Inspections, Compliance, Enforcement, and Criminal Investigations
Scan Select, Inc. 03-Dec-01
DEPARTMENT OF HEALTH AND HUMAN SERVICES
Food and Drug Administration
22201 23rd Drive SE
Bothell, WA 98021-4421
December 3, 2001
VIA CERTIFIED MAIL
RETURN RECEIPT REQUESTED
In reply refer to Warning Letter SEA 02-14
Anne-Lise Berger, President
Scan Select, Inc.
6719 15th N.W.
Seattle, Washington 98117
Dear Ms. Berger:
On October 26, 2001, Investigator Mark E. Moen conducted an inspection of your firm. The inspection was conducted to determine your firm?s compliance with FDA?s seafood processing regulations [21 Code of Federal Regulations (CFR) 123]. The seafood processing regulations, which became effective on December 18, 1997, require that you have and implement written verification procedures to verify that your foreign suppliers have implemented a preventive system of food safety controls known as Hazard Analysis Critical Control Point (HACCP) in accordance with U.S. requirements.
The product covered during this inspection was refrigerated, canned anchovy fillets from [redacted] . At the conclusion of that inspection a list of violations (Form FDA 483) was presented to you. This HACCP violation causes your imported products to be adulterated within the meaning of 402(a)(4) of the Federal Food, Drug, and Cosmetic Act. Specifically, You must have product specifications that are designed to ensure that the fish and fishery products you import are not injurious to health in order to comply with 21 CFR 123.12(a)(2)(i). However, your firm does not have a product specification for refrigerated, canned anchovy fillets from Norway.
The above HACCP violation is not meant to be an all-inclusive list of deficiencies at your firm. It is your responsibility to assure that all of your products are in compliance with applicable statutes enforced by the FDA. You should take prompt action to correct all of the HACCP violations. Failure to promptly correct these violations may result in regulatory action without further notice such as seizure and/or injunction. Furthermore, your firm and the foreign processor may be placed on import alert and future shipments of the product maybe subject to detention without physical exam.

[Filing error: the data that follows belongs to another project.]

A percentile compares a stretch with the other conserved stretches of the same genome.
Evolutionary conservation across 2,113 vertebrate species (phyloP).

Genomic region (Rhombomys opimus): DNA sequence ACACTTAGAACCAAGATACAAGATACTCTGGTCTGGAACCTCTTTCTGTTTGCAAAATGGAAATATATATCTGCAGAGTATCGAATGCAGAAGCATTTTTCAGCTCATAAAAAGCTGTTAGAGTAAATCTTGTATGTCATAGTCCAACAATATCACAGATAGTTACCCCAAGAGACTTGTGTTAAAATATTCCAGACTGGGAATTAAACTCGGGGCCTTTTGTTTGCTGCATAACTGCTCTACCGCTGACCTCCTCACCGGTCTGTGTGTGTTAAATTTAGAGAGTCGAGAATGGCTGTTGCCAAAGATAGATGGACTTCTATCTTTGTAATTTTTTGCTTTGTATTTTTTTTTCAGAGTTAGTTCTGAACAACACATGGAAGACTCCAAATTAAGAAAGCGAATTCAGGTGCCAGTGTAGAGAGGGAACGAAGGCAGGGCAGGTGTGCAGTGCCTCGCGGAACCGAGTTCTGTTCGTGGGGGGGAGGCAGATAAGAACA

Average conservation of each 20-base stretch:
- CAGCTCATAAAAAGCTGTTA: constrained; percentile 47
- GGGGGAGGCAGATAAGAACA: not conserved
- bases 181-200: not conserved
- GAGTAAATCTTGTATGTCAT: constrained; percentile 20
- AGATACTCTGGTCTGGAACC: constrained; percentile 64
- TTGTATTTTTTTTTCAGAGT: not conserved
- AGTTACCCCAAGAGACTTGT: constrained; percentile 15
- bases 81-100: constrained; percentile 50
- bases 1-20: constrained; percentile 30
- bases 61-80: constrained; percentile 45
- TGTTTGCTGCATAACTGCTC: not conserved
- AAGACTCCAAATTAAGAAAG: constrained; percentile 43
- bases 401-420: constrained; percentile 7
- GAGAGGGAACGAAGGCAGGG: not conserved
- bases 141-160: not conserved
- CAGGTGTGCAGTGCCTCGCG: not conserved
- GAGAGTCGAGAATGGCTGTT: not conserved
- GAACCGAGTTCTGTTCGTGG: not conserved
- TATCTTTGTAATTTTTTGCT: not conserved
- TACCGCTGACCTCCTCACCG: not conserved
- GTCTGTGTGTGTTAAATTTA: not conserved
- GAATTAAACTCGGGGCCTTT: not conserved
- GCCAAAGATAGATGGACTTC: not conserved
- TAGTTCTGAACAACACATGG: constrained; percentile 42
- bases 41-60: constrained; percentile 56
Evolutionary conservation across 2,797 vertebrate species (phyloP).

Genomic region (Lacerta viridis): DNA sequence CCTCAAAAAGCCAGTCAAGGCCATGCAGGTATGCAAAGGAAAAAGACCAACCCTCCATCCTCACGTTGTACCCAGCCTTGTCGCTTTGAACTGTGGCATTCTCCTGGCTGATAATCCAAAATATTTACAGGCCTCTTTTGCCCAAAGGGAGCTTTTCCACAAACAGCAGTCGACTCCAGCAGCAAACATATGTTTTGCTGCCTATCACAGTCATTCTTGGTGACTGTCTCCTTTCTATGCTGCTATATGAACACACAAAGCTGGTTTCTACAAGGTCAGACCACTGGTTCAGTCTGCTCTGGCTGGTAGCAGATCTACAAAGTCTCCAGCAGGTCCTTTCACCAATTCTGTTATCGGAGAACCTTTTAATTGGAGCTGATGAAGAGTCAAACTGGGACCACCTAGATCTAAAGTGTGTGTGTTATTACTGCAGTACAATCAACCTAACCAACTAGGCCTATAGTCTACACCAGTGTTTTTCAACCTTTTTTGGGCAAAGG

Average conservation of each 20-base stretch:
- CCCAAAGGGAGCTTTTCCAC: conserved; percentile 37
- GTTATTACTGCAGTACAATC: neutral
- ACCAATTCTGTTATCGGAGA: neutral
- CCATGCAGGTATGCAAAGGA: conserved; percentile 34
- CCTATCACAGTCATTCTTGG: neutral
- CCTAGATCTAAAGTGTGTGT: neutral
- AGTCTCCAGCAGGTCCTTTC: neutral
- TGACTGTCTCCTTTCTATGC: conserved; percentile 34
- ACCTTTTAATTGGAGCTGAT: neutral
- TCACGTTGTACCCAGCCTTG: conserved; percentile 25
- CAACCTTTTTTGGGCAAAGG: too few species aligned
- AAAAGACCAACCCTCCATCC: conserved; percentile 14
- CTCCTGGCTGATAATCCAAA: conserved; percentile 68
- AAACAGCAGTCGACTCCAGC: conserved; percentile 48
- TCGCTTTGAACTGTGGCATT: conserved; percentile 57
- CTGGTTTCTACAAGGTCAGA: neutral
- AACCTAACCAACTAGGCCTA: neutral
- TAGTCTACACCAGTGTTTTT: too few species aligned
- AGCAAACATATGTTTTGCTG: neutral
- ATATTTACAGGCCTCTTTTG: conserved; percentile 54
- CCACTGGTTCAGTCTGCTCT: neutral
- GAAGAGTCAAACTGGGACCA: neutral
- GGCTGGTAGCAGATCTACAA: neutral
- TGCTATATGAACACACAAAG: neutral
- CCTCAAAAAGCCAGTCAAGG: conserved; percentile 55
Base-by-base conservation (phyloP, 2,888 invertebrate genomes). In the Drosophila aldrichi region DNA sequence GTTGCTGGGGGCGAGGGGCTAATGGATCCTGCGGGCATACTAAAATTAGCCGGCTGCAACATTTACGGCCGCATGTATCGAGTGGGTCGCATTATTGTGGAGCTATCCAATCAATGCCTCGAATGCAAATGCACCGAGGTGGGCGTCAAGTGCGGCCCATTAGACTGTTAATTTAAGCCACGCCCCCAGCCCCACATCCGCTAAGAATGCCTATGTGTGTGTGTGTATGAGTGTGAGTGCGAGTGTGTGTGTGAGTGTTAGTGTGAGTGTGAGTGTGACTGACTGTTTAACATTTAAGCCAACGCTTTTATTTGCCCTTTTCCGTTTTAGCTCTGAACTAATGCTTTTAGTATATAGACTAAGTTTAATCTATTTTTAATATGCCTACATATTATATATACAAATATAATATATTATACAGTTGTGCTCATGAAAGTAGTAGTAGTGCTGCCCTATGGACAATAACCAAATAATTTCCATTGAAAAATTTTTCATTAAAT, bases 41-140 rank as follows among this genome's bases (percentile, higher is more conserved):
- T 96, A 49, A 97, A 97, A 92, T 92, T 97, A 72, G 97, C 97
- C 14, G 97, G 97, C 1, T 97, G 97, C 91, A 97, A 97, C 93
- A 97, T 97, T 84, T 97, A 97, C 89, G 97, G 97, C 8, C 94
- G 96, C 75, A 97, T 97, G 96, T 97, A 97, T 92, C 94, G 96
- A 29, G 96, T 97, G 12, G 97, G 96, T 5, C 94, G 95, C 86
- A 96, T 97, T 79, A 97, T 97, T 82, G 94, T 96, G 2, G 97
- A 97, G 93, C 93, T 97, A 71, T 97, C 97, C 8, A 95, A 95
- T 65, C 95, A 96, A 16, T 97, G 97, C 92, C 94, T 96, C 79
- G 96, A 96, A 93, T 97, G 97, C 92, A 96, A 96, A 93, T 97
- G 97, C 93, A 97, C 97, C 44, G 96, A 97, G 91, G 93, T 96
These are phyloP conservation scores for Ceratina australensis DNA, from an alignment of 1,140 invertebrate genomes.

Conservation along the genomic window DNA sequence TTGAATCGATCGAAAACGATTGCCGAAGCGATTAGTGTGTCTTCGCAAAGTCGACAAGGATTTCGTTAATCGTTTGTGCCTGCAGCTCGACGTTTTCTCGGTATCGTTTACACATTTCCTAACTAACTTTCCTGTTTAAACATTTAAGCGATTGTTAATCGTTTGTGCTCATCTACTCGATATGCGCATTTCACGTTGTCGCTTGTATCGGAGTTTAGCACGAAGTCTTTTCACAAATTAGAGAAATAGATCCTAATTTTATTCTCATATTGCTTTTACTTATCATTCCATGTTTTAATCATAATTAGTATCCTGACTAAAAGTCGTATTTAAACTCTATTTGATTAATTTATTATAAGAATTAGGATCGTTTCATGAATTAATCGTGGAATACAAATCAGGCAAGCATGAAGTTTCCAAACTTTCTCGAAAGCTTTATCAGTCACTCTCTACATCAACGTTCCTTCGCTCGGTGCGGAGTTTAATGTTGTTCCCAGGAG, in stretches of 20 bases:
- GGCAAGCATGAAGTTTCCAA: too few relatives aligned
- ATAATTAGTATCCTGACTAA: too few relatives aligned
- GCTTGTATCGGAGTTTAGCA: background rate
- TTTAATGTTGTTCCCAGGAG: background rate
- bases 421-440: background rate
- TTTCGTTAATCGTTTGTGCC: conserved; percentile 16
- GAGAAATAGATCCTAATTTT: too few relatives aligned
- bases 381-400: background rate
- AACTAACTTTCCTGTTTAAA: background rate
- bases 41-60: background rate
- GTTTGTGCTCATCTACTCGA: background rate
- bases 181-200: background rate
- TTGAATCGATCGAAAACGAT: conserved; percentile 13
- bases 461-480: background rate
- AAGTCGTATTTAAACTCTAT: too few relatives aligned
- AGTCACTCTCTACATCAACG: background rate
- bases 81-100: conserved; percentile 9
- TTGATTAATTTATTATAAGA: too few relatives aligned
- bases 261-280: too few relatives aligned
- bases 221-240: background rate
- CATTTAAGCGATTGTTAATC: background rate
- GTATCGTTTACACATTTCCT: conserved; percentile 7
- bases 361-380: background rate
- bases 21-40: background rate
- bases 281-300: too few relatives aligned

During the inspection, Investigator Moen notified you that your firm had no written verification procedures for canned fish balls imported from [redacted]. All seafood products imported by you must have written verification procedures which include both product specifications and one of the six affirmative steps. These requirements were provided in previous correspondence with you.
You should notify this office in writing, within 15 working days of the receipt of this letter, of the specific steps you have taken to correct the noted violations. If corrective action cannot be completed within 15 working days, state the reason for the delay and the time within which the corrections will be completed. Your reply to these concerns should be addressed to Thomas S. Piekarski, Compliance Officer, at the address given above.Sincerely,
Charles M. Breen